“Fair enough,” replied Naboth, between wails. “But I ain’t going nowhere. I’m going to haunt you every night. You’ll get no rest from me…Oooooooooooooooh.”

And so, for night after night, over the next two weeks, Naboth made Durosimi’s life a misery, until, out of the blue, the sorcerer said,

“Alright, I give up. I apologise for killing you. Now please go away.”

“No chance,” said Naboth, “you’re stuck with me. Dusk until dawn for the rest of your days… oooooooooooweeeeeeeeeee.”

A few more nights passed by in this way, until it seemed that Durosimi had really had enough. Clapping his hands over his ears he ran like someone possessed, out into the darkness.

“I cannot stand this anymore,” he wailed, “I’ve got get away from this awful noise before it drives me mad.”

Delighted, Naboth chased after him, through the trees and out into the folds of the Gydynaps, banging his bucket lid for all he was worth and screeching like a banshee. This was more like it!

Durosimi ran frantically into a dark, yawning cavern etched into the side of the hill. Enjoying his new-found power, Naboth followed.

“Enough, I beg you stop,” cried Durosimi, holding out his hands, as if in supplication.

“Never!” laughed Naboth, “I’ll never give you any peace… ooooooooaaaaaaaaaarrrrrrrrggggghhhh”

‘His wailings are becoming ridiculously theatrical,’ mused Durosimi to himself, then, quite unexpectedly, washed the cavern in a ghastly green light, and smiled unpleasantly at Naboth.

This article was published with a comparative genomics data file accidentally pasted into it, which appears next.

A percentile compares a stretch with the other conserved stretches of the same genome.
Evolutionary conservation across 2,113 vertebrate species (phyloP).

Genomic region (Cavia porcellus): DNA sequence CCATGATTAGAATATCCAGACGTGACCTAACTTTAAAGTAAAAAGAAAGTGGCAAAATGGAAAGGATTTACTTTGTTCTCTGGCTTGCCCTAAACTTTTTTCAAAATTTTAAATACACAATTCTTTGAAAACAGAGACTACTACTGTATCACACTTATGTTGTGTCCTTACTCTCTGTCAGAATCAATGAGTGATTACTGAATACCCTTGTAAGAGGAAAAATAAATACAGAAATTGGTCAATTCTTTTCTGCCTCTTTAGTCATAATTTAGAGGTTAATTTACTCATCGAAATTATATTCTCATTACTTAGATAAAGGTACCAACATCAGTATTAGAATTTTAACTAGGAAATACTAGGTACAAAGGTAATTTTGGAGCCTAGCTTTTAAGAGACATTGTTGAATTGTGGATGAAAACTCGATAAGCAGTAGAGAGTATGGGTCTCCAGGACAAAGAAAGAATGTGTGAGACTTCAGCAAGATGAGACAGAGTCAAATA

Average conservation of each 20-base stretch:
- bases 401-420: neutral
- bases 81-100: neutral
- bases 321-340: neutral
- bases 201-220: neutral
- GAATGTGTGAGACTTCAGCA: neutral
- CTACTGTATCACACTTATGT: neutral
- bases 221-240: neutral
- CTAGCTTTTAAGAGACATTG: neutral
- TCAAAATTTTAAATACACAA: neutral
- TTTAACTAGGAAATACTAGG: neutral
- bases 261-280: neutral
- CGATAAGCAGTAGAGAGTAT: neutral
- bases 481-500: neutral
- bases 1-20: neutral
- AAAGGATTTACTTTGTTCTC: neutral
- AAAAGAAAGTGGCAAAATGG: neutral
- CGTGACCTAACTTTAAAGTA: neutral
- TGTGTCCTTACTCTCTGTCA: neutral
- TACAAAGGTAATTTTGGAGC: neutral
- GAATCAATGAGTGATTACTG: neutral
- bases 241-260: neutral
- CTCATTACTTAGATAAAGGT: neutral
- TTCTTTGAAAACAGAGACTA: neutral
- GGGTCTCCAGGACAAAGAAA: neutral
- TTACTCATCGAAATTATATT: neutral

“This is one I made earlier,” he said, sprinkling a handful of salt on to the floor, and completing the circle into which the spectral Night-Soil Man had drifted.

“Try and get out, by all means, but I can assure you that you won’t, not as long as the salt circle is unbroken. This is something that every ghost should know. Oh, and by the way, just in case that bony mutt, Drury, comes looking for you, I’m going to block up the entrance when I leave. Goodnight dear boy. Enjoy Eternity.”

And with that Durosimi was gone and the cavern was plunged once more into darkness, save for the faint luminesce that hung about Naboth, eerily reflecting on the ring of salt that encircled him.

In the distance he heard the tumble of rocks, rigged earlier that day to block the cavern’s mouth.

Philomena Bucket laid a basket on the doorstep of The House at Poo Corner. As usual she had brought Rhys Cranham, the Night-Soil Man, his supper of starry-grabby pie and two bottles of Old Colonel, courtesy of The Squid and Teapot. Rhys would always consume this half-way through his round, often giving a scrap or two to Drury, whose attempts at eating always ended with the chewed food dropping through his skeletal frame on to the ground, later to be enjoyed once more, but this time by the crows.

Tonight Philomena discovered that Rhys had left her a letter. Intrigued, she picked it up to peruse later, in flickering candlelight, back in her room at The Squid and Teapot.

“My Dear Philly, I hope you are well. I am just letting you know that the troubled spirit of poor Naboth seems to have disappeared. I have not seen him for some time now. I think, maybe, he has come to terms with his dreadful fate and has found some peace at last… “

There were some loving words following this, but these are for Rhys and Philomena’s eyes only.

The barmaid read the note once more. Had Naboth really found peace? The old magic that resided deep within Philomena stirred restlessly.

Something was definitely wrong.